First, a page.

Scars of 2008 financial crisis remain, and another crisis may be looming, the IMF warns
The world economy is still exposed to risky government debt and is at risk of facing another financial meltdown, the IMF say.
In a report released by the world’s lender of last resort, they claim the global economy is under threat, specifically referencing “ultralow interest rates” and surging debt levels as potential triggers for another crisis.
Global debt levels are well above that of the last financial crisis of 2008, as the “median general government debt–GDP ratio stands at 52 percent, up from 36 percent before the crisis,” and the risk remains that unregulated parts of the financial system could cause a global panic.
The report discusses global recovery ten years after the 2008 financial crisis and the signs that show another crisis could be on the horizon.
The IMF say the crisis of 2008 has left lasting scars, with falling fertility rates in developed countries being one. As Ayako Kondo writes in her IZA World of Labor article, recessions can have a knock on effect on fertility.
The IMF report notes that “elevated unemployment rates may lead to deferred decisions on marriage, having children, or both,” with the impact on fertility being related to postponed births.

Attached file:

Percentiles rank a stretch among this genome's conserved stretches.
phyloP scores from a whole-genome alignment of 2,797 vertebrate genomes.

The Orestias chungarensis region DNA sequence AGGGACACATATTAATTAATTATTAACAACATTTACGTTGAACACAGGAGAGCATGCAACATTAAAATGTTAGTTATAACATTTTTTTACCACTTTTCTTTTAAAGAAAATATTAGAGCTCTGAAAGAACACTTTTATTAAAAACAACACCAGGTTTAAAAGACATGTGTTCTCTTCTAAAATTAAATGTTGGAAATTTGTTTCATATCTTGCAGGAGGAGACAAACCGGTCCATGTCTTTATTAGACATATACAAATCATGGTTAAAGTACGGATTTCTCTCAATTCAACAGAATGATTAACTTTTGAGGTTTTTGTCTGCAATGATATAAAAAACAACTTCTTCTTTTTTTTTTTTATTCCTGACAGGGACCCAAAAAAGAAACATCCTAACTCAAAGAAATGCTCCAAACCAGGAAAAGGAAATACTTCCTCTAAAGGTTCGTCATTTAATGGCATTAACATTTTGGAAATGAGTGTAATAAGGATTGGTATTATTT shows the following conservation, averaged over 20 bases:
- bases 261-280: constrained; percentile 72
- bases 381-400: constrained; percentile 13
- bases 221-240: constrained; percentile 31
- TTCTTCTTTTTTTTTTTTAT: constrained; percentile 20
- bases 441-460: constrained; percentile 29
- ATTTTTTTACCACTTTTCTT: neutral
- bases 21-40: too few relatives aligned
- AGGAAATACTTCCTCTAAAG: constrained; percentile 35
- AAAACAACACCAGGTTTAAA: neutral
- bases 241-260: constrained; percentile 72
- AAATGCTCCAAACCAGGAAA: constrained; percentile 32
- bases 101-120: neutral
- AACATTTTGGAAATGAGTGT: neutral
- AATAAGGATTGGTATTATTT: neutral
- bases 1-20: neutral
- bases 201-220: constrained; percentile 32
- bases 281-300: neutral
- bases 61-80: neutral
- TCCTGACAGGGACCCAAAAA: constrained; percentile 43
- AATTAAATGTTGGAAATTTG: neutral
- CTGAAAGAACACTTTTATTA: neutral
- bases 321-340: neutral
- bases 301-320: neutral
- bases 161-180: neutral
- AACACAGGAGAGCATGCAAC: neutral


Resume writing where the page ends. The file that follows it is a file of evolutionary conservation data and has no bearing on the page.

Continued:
To tackle this issue, Kondo suggests that “family-friendly policies, such as improving childcare provision and family subsidies, can weaken the impact of labor market conditions and have positive effects on family formation.”
Other lasting effects of the crisis include a reversal in net-migration, from high to low, in advanced economies and risk of decreased labor input in the future as a result of low fertility rates.
Warning signs that another crisis could be around the corner are also highlighted in the report, such as the persistence of the “doom loop,” where banks hold too great a share of state loans on their balance sheets.
Bendikt Hertz and Thijs van Rens comment in their IZA World of Labor report on the labor market in the UK, 2000–2016, that “the UK labor market suffered less and recovered better from the Great Recession than most other EU countries, with unemployment now below its pre-2008 recession level.”
However, the IMF report suggests advanced economies have only made “a weak recovery” from the 2008 crisis and without a rise in investment, economies will remain vulnerable to financial stress.
The IMF warns that “large challenges loom for the global economy to prevent a second Great Depression.”
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